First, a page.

I am able to put my phone down if I need to, but I was just in the airport and I see all these toddlers with their iPads, you know, playing games. And you look at that warning from Facebook’s Sean Parker, ‘you guys will be like the most, the easiest ones to get because you grew up clicking.’ And so I watched, as the parent would take the iPad away ‘cause it’s time to board the plane, and the kid would just burst into tears. So, to me, that hook… To me, in my mind this is like more serious than a drug addiction, because you can no longer interact with others in a proper way or in a human way I should say.
I went to a show a few weeks ago and everybody at the show, instead of enjoying the show, is taking photos of the performers with their phones. So it becomes like this bizarre, you know, Black Mirror episode of representing representation. People are no longer in the moment. If I show my friends all the fun I had on vacation… then what is that, too, right? It’s not a real picture of yourself. You know, you’re not going to post anything unless you ‘look great,’ right? So it has kind of changed the way we interact and think, and soon, very soon, I’m afraid it’s going to affect how we do everything. That will be the only way that you can do business. That will be the only way you can learn even. As the planet is experiencing more difficulties, people may be indoors even more and then that’s really their only connection to friends or to… You know in Florida at least they’re trying to encourage this online teaching thing and online classes. And that’s very convenient for people like me, you know, I was a mum and wanted to go back to school. I had my mum and sister, thank goodness, to help me with my little one. Most people maybe don’t have that. It’s convenient to do an online class. But it removes the interaction between others and learning in a live setting other opinions. You know, different ways of looking at things. So, what will happen is we’ll end up with a national narrative. They just passed a law and they done it in the conservative, religious right… I think in like 12 states. But Florida is one of them that passed a law… As it is we had a law that every public classroom should have a flag in a certain spot in the classroom, an American flag posted of particular size and a particular way, and now they’ve just passed a law that in a conspicuous place they have to have the words “in God we trust.” So this is not only turning totalitarian very quickly, it’s also turning into a theocracy. And in the same way they’ve encouraged white versus people of colour, male versus female, you know, adult versus child, now they’re really, really pushing… Like a saw a bumper sticker: “Trump for the next election. Make a liberal cry again.” So, what’s happening is what Chris Hedges said, and a number of other people, that to distract from the fact that the bankers are screwing everyone, they’re making it look as if it’s all the liberals fault. It’s, that “we’re at fault,” for example, “people not having jobs.”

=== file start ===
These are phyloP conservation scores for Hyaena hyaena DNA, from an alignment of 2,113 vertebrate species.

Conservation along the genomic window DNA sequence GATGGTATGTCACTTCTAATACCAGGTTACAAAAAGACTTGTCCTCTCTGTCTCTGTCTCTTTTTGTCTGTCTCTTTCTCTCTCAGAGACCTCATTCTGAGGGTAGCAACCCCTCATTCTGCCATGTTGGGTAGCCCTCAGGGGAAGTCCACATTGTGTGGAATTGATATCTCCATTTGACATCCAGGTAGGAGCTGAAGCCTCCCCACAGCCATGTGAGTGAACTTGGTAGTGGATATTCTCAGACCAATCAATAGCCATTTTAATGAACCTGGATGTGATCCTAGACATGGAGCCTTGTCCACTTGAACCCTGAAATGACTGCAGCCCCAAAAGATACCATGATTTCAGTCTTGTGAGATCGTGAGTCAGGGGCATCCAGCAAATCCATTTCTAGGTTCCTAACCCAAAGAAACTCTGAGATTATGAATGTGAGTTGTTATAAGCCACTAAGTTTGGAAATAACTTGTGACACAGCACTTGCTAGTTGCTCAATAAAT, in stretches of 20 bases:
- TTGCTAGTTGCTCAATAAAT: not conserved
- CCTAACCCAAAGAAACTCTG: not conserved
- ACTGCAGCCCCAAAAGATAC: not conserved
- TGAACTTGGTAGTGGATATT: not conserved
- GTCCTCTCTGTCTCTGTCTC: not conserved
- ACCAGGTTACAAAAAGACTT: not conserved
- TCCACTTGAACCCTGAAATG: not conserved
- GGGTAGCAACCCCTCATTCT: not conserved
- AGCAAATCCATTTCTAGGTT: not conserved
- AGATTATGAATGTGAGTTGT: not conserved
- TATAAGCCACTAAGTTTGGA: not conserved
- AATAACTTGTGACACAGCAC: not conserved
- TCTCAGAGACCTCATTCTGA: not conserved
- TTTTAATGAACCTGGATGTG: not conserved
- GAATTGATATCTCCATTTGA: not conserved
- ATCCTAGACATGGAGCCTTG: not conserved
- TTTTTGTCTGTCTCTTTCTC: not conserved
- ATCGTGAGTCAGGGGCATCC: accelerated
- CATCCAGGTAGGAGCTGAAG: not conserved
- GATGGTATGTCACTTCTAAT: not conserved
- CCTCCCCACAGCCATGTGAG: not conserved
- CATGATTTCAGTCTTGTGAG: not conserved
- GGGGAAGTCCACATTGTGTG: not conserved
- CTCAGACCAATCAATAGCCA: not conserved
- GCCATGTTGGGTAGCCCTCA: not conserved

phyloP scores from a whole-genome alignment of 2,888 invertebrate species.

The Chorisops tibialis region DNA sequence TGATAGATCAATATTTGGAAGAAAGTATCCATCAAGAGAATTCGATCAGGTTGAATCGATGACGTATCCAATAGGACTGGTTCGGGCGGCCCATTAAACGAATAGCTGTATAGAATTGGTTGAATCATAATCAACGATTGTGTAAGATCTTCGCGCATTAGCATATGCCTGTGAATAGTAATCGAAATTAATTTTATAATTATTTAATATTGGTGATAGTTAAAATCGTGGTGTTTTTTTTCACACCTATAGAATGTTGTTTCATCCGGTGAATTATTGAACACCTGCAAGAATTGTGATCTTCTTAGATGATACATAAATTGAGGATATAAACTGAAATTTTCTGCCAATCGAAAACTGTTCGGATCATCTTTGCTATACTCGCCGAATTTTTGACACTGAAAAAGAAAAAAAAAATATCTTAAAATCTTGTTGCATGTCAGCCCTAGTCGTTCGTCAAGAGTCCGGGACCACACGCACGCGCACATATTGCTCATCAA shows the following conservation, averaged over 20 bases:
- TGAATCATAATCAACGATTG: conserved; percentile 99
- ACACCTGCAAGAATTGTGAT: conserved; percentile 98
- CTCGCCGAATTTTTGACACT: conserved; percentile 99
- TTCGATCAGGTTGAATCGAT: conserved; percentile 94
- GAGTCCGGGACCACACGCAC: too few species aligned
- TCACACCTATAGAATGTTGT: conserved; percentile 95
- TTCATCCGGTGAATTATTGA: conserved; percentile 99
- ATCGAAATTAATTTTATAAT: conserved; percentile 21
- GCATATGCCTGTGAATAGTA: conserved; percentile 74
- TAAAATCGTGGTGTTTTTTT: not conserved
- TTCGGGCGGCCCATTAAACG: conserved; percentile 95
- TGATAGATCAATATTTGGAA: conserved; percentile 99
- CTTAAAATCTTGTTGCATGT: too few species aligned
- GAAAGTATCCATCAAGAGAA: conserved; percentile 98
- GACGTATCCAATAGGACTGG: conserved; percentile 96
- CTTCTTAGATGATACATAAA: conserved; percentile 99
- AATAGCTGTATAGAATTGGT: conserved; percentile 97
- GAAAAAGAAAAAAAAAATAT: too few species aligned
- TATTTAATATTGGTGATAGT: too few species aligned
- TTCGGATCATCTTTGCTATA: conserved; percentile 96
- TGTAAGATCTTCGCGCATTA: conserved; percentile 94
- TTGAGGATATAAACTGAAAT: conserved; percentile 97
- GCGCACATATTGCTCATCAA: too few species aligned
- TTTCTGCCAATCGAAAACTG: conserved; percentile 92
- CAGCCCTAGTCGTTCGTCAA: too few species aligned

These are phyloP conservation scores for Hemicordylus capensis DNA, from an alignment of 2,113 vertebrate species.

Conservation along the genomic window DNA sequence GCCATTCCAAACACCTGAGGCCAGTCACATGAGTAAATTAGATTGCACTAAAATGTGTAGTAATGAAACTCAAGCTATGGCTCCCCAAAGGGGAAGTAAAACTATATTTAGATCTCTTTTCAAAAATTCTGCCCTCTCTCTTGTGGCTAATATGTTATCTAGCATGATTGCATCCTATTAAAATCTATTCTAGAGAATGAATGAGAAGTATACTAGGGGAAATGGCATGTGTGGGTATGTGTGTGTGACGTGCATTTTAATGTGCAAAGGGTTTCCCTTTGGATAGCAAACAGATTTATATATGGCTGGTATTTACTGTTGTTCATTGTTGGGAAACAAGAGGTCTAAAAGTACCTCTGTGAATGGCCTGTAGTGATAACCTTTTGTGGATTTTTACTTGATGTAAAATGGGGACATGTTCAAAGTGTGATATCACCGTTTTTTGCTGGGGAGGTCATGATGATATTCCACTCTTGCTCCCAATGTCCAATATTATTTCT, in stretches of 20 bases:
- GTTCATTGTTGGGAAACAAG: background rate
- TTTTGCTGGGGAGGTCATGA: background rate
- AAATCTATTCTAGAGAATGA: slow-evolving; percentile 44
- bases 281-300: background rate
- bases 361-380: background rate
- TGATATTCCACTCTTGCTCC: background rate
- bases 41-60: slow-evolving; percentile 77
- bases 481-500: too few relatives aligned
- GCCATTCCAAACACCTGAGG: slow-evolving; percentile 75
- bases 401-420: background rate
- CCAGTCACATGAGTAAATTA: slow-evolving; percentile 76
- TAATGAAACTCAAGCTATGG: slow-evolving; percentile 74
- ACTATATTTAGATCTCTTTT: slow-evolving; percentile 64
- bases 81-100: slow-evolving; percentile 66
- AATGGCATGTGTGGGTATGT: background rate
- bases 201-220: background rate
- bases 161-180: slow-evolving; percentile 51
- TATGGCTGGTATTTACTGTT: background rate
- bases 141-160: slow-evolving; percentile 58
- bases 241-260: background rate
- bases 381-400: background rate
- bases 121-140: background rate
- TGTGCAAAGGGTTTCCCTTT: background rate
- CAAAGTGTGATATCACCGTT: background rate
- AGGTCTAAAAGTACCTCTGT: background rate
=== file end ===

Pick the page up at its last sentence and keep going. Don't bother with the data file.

Jordan Brown: Yeah, it’s more othering, “it’s the migrants”, “it’s the immigrants”…
Heidi Tilney Kramer: It’s becoming very polarised.
Jordan Brown: Yes. So, I wanted to ask about, I was thinking about empathy as you were talking and I mean one of the things that sort of got me on that track was, as you mentioned before, when you’re playing a computer game and you get extra points for, say, killing somebody… Let’s bring empathy into this. What does that look like in this Brave New World of the media environment? We have about ten minutes left, and maybe I want to start by asking how can we turn all this around? You know things are really dire, we’ve got this huge culture that has a lot of money and a lot of resources and a lot of people behind it, you know, psychologists and people doing all sorts of different media executions. How do we turn this all around? But first, before we get there, let’s just go through empathy a little?